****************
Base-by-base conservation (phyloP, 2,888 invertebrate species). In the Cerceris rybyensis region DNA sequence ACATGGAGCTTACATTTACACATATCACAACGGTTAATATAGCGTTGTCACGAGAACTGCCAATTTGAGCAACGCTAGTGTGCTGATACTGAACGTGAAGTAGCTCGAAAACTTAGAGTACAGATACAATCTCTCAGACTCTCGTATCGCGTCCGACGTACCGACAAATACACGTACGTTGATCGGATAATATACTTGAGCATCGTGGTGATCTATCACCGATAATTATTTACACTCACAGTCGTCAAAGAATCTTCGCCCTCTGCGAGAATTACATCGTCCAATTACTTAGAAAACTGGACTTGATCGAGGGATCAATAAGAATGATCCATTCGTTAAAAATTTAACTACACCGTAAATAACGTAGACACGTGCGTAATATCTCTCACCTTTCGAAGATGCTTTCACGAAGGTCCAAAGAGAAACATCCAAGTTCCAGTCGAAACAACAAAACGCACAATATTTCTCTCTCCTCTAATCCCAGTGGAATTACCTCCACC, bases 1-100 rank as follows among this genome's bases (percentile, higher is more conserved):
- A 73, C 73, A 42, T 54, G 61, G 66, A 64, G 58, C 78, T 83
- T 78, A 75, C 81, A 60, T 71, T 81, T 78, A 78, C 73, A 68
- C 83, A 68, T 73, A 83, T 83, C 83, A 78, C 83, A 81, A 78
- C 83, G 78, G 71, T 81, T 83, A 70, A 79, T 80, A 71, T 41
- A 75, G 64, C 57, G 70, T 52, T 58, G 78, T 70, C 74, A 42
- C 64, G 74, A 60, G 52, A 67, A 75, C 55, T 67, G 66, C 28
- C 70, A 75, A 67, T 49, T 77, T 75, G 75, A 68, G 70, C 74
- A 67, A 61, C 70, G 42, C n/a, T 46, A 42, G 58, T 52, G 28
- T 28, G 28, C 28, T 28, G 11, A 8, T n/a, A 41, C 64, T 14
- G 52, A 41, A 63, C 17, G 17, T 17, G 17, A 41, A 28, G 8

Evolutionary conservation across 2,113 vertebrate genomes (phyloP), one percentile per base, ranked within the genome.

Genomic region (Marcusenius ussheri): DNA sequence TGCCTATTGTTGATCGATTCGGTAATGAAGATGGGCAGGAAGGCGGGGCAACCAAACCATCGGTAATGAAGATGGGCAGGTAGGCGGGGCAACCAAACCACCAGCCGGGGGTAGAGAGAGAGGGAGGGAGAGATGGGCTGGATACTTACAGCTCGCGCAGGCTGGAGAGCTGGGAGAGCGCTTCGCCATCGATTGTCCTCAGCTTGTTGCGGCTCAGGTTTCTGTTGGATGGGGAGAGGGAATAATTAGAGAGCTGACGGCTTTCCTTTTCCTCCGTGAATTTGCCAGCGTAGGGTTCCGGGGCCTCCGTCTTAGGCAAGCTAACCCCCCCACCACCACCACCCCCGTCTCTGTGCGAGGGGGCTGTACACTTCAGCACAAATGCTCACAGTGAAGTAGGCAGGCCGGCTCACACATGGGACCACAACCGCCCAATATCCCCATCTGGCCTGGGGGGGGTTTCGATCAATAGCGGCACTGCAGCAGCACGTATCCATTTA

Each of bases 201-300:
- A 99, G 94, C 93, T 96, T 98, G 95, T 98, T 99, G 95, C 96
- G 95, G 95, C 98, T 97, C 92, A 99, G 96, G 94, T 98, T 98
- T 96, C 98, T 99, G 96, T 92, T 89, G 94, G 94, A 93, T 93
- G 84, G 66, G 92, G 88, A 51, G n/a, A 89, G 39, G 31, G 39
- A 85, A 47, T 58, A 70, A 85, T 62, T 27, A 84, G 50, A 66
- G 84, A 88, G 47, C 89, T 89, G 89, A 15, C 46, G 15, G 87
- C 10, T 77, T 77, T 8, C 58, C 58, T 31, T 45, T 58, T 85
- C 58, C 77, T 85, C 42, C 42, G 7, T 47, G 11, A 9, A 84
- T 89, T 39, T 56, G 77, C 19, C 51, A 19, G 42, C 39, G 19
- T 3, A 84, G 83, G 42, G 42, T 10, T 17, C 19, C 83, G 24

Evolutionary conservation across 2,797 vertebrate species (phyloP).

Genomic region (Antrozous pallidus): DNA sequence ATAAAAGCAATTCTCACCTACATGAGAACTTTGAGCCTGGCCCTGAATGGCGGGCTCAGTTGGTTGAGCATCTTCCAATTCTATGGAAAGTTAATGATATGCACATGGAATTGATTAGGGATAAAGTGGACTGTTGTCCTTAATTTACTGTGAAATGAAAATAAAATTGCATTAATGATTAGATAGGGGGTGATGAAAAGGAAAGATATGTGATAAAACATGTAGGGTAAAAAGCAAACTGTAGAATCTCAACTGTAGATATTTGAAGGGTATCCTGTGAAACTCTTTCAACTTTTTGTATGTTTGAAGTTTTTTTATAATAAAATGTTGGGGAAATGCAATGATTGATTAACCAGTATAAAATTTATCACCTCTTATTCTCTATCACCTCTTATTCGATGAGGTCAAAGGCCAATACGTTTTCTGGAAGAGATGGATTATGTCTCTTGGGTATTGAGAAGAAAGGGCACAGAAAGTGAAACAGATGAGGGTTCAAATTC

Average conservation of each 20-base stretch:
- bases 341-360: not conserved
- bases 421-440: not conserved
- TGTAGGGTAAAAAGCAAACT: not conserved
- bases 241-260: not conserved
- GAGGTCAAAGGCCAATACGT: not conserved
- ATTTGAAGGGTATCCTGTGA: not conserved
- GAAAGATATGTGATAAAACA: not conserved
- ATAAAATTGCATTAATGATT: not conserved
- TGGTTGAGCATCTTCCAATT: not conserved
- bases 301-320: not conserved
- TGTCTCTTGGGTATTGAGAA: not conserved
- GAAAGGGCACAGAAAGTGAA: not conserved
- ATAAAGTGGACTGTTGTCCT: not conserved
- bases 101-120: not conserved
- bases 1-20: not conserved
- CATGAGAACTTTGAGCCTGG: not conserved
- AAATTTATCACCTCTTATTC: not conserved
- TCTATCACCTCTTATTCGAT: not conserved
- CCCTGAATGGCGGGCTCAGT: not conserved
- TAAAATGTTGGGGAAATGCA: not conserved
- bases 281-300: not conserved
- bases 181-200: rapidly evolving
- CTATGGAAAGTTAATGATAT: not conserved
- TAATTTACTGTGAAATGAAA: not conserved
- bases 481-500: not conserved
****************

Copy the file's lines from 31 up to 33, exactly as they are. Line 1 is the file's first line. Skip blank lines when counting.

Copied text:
- bases 241-260: not conserved
- GAGGTCAAAGGCCAATACGT: not conserved
- ATTTGAAGGGTATCCTGTGA: not conserved